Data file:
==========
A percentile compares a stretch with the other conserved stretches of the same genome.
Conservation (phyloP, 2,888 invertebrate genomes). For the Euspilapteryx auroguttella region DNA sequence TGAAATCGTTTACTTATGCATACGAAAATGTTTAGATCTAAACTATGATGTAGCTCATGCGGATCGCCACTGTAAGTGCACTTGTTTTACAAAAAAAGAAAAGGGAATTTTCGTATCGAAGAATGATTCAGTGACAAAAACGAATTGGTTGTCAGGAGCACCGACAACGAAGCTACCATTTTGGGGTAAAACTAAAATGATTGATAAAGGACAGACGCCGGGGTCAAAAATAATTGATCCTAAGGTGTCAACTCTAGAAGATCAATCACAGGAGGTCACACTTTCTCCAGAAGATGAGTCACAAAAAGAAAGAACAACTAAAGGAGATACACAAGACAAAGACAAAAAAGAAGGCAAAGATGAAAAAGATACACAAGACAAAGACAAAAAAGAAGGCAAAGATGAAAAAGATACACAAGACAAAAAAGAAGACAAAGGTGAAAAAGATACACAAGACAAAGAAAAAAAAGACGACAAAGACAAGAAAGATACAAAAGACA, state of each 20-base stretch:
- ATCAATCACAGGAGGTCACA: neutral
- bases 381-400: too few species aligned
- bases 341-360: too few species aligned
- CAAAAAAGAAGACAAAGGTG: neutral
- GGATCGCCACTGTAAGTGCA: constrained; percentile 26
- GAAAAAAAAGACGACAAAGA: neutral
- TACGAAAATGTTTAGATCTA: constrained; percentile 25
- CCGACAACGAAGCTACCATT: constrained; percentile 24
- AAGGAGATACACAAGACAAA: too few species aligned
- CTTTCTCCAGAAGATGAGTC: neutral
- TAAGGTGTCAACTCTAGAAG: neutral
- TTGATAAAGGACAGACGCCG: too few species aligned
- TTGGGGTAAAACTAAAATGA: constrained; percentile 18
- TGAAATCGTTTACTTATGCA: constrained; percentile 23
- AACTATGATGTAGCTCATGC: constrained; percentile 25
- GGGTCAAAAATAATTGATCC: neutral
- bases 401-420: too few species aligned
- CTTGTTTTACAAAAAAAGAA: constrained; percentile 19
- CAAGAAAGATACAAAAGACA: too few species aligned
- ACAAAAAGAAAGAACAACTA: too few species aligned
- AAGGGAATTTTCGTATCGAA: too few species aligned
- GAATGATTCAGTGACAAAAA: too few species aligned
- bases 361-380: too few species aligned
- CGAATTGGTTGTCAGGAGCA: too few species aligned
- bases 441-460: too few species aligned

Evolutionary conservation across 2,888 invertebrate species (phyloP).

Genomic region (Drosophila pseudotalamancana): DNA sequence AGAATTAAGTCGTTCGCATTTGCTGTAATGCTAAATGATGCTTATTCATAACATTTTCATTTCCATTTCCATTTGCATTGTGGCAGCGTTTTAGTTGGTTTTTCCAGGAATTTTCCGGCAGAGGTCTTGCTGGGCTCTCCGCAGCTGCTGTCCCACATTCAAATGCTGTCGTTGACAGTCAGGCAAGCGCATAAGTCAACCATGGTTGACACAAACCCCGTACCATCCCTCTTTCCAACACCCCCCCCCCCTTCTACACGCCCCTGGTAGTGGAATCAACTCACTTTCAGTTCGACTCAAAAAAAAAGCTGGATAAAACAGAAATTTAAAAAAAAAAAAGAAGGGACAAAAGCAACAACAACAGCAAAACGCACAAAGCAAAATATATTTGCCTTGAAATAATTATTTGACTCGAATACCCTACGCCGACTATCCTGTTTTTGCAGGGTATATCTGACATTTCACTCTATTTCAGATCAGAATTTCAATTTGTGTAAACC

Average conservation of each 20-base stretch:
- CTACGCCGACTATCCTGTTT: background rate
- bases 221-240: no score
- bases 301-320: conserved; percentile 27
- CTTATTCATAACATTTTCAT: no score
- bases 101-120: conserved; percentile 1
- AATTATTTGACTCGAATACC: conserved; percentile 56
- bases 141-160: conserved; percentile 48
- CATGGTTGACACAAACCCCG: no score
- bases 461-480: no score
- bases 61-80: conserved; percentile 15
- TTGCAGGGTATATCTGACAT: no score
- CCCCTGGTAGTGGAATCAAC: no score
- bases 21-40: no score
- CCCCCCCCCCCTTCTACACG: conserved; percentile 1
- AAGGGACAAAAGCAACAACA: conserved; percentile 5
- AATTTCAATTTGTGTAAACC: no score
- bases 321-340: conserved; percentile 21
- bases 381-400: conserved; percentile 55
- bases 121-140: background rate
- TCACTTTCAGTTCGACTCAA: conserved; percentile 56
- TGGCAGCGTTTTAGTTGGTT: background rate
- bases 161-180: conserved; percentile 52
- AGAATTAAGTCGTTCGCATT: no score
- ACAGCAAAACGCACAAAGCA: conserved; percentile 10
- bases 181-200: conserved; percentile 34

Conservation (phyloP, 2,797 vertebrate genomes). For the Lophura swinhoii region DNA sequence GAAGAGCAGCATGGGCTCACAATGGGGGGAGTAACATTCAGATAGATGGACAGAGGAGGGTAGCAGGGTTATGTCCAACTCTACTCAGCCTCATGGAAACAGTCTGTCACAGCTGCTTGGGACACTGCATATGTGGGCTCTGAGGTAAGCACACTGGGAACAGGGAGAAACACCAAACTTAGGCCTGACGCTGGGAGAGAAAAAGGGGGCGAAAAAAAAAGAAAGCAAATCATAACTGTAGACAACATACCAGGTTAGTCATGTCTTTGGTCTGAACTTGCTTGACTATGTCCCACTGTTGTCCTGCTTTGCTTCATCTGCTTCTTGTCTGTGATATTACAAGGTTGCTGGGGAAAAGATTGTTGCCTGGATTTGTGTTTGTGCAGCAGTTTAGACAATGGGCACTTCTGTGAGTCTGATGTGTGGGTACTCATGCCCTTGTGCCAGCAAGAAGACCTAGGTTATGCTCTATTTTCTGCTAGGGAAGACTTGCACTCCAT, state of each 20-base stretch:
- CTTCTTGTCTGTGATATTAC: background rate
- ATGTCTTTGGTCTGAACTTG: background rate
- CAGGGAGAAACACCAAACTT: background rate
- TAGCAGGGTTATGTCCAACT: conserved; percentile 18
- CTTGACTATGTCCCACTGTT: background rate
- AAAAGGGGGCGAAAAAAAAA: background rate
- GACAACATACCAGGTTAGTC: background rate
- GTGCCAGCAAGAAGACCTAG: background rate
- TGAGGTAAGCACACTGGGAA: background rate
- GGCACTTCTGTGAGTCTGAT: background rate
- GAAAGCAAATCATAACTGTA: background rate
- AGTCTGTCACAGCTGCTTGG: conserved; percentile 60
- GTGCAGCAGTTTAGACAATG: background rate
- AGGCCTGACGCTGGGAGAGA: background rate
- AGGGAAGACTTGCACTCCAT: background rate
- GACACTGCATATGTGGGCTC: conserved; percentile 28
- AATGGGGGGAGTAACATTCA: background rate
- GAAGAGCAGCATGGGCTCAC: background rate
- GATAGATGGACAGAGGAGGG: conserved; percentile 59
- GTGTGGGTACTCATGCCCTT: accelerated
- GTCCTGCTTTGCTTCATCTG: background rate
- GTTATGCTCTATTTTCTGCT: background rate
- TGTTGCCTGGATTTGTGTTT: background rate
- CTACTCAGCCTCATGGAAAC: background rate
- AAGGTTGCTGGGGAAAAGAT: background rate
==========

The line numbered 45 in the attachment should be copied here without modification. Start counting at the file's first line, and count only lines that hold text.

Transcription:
- AAGGGACAAAAGCAACAACA: conserved; percentile 5